For the past few years, my friend Guthook ( Ryan Linn) has been working on a set of iPhone apps to incorporate the best features of a smartphone with a hiking trail guide in order to supplement paper guides (never to replace). Just over a year ago, he released the first set of those apps, a guide for the Pacific Crest Trail. Now, after many major improvements, with a lot of encouragement from friends in the hiking community, he’s finally got the Appalachian Trail Hiker app ready to go!
If you had a chance to use the PCT apps over the last year, the new map should look familiar– There’s a basic topographic map with the Appalachian Trail and major side trails. Little icons show points of interest like water sources, campsites, peaks, views, shelters, and trail heads. Tapping any of the icons will let you see more info about the point, including photos, elevation, and descriptions of what’s available there.
The feature that hikers asked Ryan for the most last year was an elevation profile. And that’s here, too! The profiles show major points of interest along the trail, which can also be tapped to get information just like on the map. You can scroll and zoom the profile, as well. You can also jump from points in the map to the same point on the elevation profile, or vice versa, from the point-of-interest information screen. Best of all, the elevation profile will show your location if you’re within a hundred yards or so of the Appalachian Trail.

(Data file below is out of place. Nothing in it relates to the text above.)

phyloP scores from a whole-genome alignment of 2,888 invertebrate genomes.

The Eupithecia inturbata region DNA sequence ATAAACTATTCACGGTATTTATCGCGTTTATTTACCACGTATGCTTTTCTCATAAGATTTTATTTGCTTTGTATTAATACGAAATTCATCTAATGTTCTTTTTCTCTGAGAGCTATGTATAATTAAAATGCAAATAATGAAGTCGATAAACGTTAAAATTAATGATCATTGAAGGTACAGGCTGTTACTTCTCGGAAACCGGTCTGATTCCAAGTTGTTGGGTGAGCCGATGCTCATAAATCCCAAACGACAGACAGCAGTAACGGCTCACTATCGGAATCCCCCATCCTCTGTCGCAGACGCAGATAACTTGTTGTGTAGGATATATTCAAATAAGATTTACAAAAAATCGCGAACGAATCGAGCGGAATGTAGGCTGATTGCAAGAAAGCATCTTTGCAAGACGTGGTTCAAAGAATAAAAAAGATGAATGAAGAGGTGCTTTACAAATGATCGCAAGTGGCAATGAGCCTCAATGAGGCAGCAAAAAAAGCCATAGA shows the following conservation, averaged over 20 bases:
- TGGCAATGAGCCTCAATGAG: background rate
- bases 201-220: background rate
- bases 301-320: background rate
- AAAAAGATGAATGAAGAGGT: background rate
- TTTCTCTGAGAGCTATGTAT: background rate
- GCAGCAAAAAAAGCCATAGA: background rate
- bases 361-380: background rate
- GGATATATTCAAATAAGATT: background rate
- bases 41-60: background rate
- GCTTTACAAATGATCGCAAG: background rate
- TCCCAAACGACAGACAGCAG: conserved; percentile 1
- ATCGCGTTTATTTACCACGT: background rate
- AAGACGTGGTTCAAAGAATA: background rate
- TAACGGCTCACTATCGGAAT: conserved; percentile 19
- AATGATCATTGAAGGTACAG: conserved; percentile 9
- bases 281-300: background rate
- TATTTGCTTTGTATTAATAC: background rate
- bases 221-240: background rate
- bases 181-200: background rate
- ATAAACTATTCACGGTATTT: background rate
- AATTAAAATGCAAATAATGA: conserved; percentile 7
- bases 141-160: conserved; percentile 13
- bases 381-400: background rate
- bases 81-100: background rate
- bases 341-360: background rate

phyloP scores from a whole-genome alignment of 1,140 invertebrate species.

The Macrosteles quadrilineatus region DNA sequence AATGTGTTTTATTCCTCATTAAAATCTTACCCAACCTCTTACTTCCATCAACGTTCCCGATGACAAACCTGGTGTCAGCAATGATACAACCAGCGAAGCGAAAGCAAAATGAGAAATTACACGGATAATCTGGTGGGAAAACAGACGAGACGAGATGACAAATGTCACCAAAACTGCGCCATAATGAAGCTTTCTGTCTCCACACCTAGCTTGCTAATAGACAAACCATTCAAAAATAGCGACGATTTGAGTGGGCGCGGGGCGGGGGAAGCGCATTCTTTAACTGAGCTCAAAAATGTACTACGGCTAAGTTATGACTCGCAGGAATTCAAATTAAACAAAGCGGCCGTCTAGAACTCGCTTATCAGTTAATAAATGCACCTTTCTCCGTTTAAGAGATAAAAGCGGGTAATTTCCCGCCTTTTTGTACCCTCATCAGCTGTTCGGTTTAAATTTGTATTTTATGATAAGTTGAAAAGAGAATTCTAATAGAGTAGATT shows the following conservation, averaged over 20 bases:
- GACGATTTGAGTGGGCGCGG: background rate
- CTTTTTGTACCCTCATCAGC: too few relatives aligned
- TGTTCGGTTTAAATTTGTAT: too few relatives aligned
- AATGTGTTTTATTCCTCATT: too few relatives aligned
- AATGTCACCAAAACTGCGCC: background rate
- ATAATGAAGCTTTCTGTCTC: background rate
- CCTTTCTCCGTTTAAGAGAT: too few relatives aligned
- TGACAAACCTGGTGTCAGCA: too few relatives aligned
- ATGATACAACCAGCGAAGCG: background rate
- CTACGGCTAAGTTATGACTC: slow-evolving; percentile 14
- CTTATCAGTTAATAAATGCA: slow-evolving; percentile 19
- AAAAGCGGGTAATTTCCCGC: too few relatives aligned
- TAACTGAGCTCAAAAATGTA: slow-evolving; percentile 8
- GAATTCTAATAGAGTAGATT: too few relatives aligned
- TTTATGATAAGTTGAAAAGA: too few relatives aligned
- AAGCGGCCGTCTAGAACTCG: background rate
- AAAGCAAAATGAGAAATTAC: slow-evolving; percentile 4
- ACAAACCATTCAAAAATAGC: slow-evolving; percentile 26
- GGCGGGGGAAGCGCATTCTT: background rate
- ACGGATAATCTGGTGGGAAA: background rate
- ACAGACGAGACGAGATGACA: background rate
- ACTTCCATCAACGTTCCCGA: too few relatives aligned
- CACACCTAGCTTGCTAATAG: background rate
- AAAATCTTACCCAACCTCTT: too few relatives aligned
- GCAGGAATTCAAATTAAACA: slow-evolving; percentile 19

One of the most useful features on the point-of-interest info screen is a virtual trail register. Hitting the “Write in Trail Register” button lets you write info or snarky comments about the area. Once you’re done writing, the register entry is broadcast to all other app users so that they’ll see a list of register entries when they open the info screen. If there’s something about a shelter or campsite that needs to be shared, that info will get out as fast as you like.
Along similar lines, there’s also a section for “Trail News”, which is for sharing info that’s more widespread. If there’s a major trail relocation, a new permit system (like in the Smokies), a festival happening near the trail, or even if you’re just sharing a the contact info for people doing shuttles to the trail, that news will get sent to other hikers as well. Of course, app users can mark news posts as useful or not useful, so that spam gets pushed to the bottom of the list, and important information is the most visible.
Ryan has been working like a madman to get these apps together in time for hiking season this year, so I hope you all like them. Right now, the new version of the apps is only available for the first 450 miles or so of the Appalachian Trail, but He’ll be updating the PCT apps before the end of the month, and there will be other trail sections coming soon. Happy trails!